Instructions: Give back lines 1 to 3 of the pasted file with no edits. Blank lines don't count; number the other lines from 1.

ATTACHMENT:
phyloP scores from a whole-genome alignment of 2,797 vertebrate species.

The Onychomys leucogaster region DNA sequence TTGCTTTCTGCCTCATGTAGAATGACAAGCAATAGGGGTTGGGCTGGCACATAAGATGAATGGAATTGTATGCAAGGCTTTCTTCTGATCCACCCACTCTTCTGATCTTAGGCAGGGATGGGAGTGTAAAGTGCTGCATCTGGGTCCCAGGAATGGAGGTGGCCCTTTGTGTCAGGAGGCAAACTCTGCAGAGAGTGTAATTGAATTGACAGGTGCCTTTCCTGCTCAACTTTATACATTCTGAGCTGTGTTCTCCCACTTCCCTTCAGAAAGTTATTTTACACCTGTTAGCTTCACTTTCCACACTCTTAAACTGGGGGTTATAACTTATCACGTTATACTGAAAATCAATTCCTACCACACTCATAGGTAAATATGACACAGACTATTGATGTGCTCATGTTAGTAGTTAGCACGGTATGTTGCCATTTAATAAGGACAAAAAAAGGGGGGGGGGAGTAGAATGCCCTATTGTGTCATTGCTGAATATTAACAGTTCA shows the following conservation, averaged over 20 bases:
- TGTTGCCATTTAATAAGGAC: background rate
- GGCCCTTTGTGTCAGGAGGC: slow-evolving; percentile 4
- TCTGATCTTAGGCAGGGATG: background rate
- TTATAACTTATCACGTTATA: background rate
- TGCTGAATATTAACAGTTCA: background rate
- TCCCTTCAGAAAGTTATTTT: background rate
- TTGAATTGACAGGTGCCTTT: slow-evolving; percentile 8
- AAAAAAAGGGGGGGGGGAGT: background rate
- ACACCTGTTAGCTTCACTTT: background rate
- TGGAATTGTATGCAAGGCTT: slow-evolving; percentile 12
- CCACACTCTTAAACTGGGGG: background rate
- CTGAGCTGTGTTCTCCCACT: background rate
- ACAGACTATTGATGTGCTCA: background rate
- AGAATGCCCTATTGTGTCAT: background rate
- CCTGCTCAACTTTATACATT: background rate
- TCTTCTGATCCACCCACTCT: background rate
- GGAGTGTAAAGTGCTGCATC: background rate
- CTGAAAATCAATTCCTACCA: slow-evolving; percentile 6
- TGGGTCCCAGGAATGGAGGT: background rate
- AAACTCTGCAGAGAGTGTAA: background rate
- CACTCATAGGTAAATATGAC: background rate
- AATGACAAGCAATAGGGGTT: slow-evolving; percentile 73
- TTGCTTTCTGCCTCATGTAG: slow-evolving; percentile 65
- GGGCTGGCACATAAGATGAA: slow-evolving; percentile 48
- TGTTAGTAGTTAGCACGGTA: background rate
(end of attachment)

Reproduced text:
phyloP scores from a whole-genome alignment of 2,797 vertebrate species.

The Onychomys leucogaster region DNA sequence TTGCTTTCTGCCTCATGTAGAATGACAAGCAATAGGGGTTGGGCTGGCACATAAGATGAATGGAATTGTATGCAAGGCTTTCTTCTGATCCACCCACTCTTCTGATCTTAGGCAGGGATGGGAGTGTAAAGTGCTGCATCTGGGTCCCAGGAATGGAGGTGGCCCTTTGTGTCAGGAGGCAAACTCTGCAGAGAGTGTAATTGAATTGACAGGTGCCTTTCCTGCTCAACTTTATACATTCTGAGCTGTGTTCTCCCACTTCCCTTCAGAAAGTTATTTTACACCTGTTAGCTTCACTTTCCACACTCTTAAACTGGGGGTTATAACTTATCACGTTATACTGAAAATCAATTCCTACCACACTCATAGGTAAATATGACACAGACTATTGATGTGCTCATGTTAGTAGTTAGCACGGTATGTTGCCATTTAATAAGGACAAAAAAAGGGGGGGGGGAGTAGAATGCCCTATTGTGTCATTGCTGAATATTAACAGTTCA shows the following conservation, averaged over 20 bases:
- TGTTGCCATTTAATAAGGAC: background rate